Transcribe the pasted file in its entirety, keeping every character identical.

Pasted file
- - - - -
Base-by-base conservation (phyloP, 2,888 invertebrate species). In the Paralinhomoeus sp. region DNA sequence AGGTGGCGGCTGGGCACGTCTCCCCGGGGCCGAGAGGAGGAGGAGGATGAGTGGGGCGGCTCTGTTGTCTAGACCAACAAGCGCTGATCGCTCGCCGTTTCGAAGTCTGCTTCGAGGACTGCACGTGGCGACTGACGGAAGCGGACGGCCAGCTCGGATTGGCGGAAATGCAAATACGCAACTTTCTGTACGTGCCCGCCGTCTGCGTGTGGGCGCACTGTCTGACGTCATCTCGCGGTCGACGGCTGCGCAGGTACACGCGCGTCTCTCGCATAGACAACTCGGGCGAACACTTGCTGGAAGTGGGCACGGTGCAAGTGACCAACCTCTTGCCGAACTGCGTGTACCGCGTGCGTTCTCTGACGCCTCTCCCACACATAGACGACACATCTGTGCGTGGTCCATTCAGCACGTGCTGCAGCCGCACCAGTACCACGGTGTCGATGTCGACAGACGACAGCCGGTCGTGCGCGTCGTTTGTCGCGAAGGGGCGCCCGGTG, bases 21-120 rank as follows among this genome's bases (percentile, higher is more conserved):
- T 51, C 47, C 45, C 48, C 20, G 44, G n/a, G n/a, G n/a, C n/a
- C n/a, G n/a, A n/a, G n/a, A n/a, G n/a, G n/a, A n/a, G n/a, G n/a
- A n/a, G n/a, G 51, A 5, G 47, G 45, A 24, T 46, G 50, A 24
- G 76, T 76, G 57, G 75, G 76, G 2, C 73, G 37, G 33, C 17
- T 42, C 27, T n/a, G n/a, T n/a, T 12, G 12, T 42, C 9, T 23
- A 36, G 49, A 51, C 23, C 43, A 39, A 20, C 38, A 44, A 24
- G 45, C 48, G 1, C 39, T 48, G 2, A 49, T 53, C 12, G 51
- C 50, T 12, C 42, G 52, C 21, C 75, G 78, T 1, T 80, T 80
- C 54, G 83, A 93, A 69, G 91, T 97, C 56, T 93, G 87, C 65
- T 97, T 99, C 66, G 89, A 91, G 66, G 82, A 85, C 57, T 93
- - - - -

Base-by-base conservation (phyloP, 2,888 invertebrate species). In the Paralinhomoeus sp. region DNA sequence AGGTGGCGGCTGGGCACGTCTCCCCGGGGCCGAGAGGAGGAGGAGGATGAGTGGGGCGGCTCTGTTGTCTAGACCAACAAGCGCTGATCGCTCGCCGTTTCGAAGTCTGCTTCGAGGACTGCACGTGGCGACTGACGGAAGCGGACGGCCAGCTCGGATTGGCGGAAATGCAAATACGCAACTTTCTGTACGTGCCCGCCGTCTGCGTGTGGGCGCACTGTCTGACGTCATCTCGCGGTCGACGGCTGCGCAGGTACACGCGCGTCTCTCGCATAGACAACTCGGGCGAACACTTGCTGGAAGTGGGCACGGTGCAAGTGACCAACCTCTTGCCGAACTGCGTGTACCGCGTGCGTTCTCTGACGCCTCTCCCACACATAGACGACACATCTGTGCGTGGTCCATTCAGCACGTGCTGCAGCCGCACCAGTACCACGGTGTCGATGTCGACAGACGACAGCCGGTCGTGCGCGTCGTTTGTCGCGAAGGGGCGCCCGGTG, bases 21-120 rank as follows among this genome's bases (percentile, higher is more conserved):
- T 51, C 47, C 45, C 48, C 20, G 44, G n/a, G n/a, G n/a, C n/a
- C n/a, G n/a, A n/a, G n/a, A n/a, G n/a, G n/a, A n/a, G n/a, G n/a
- A n/a, G n/a, G 51, A 5, G 47, G 45, A 24, T 46, G 50, A 24
- G 76, T 76, G 57, G 75, G 76, G 2, C 73, G 37, G 33, C 17
- T 42, C 27, T n/a, G n/a, T n/a, T 12, G 12, T 42, C 9, T 23
- A 36, G 49, A 51, C 23, C 43, A 39, A 20, C 38, A 44, A 24
- G 45, C 48, G 1, C 39, T 48, G 2, A 49, T 53, C 12, G 51
- C 50, T 12, C 42, G 52, C 21, C 75, G 78, T 1, T 80, T 80
- C 54, G 83, A 93, A 69, G 91, T 97, C 56, T 93, G 87, C 65
- T 97, T 99, C 66, G 89, A 91, G 66, G 82, A 85, C 57, T 93